To manage anxiety, students should seek resources designed to support mental health in their college or university, such as counseling services or support groups. Such resources can offer collegians tools and approaches for managing their anxiety and improving their mental wellness. Also, students can prioritize self-care practices, including:
- Spending time with friends and family
It’s also essential for institutions to create a supportive atmosphere that recognizes and addresses the mental health needs of first-gen collegians.
Individuals studying abroad face language barriers that pose crucial challenges. Most colleges use their native language as their first language, and international students may struggle with understanding lectures and course materials, communicating with professors and classmates, and completing written assignments. This challenge can prompt a student to hire a royal writer to keep up with schoolwork.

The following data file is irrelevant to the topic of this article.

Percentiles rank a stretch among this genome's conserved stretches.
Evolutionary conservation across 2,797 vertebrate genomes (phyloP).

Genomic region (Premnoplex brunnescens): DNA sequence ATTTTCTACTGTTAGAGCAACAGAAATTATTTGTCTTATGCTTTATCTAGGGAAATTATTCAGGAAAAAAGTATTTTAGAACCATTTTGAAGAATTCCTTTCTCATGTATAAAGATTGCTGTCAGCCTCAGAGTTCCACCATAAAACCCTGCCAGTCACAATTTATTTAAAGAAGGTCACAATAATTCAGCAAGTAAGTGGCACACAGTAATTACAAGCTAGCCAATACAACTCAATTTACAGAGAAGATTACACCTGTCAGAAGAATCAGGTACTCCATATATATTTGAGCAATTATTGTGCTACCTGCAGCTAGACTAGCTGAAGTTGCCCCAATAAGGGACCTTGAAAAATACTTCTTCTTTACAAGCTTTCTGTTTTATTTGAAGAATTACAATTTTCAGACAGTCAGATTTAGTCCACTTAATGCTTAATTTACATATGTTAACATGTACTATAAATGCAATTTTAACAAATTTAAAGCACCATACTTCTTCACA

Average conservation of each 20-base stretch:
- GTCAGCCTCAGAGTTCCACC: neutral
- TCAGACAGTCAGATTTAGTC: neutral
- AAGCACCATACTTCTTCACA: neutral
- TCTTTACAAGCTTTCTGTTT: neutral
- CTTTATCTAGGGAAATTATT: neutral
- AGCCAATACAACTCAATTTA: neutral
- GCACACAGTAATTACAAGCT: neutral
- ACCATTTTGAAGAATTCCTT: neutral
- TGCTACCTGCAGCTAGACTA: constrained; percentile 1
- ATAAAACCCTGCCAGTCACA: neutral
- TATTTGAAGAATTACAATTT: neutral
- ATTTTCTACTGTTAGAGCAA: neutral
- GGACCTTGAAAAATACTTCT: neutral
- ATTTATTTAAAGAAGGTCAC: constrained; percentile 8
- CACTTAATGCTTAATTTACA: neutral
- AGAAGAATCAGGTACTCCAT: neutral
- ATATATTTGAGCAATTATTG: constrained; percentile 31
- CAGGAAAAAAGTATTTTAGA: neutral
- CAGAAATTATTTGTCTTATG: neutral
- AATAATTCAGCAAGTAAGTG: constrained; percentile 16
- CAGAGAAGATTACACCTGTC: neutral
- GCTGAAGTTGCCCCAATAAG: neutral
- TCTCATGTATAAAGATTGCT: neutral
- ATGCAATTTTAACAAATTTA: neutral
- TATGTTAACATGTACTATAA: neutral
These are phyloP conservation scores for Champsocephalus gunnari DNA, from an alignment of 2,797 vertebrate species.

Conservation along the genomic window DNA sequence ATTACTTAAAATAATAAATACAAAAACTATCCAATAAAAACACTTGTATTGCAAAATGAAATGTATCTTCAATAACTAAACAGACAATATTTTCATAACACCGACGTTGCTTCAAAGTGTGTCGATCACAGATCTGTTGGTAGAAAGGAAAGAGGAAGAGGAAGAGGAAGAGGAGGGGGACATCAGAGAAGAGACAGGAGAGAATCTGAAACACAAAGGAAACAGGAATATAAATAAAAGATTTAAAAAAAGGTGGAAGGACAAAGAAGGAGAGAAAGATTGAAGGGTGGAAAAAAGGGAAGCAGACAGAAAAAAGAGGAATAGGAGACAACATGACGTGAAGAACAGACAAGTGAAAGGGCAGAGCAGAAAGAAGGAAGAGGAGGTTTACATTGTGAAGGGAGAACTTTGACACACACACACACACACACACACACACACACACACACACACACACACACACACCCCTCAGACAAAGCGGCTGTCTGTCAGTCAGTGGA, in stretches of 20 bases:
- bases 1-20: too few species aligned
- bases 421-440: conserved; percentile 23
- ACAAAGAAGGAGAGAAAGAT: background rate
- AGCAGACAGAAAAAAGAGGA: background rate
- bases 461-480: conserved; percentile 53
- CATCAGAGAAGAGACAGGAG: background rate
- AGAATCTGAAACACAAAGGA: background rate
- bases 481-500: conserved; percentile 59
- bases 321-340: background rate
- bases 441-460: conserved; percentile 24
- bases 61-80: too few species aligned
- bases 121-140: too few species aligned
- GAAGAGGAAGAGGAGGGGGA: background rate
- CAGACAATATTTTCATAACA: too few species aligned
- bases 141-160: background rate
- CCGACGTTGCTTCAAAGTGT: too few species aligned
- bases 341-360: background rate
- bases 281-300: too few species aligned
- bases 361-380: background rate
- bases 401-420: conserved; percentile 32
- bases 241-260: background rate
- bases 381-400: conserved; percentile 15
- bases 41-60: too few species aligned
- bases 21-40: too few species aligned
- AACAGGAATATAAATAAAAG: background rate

Due to being unable to understand notes and other learning materials, these students mostly perform poorly as they don’t understand the most important concepts. They struggle completing projects and can’t join other group discussions because of the language barrier.
Students can seek language support resources from their college or university to overcome the language barrier. Most colleges abroad offer language services such as writing centers or language courses, which can help first-gen students learn how to communicate and write in the expected language. Besides, they can seek bilingual peers to help them navigate the school’s educational and social aspects.
First-gen collegians face various hurdles that can make the campus experience more difficult. These obstacles can adversely impact their educational performance and overall well-being. Nonetheless, it’s important to note that first-gen collegians are also incredibly resilient and resourceful and can succeed in school and beyond with the correct resources and support. Despite the obstacles, many first-gen students are determined to pursue their education and achieve their career goals.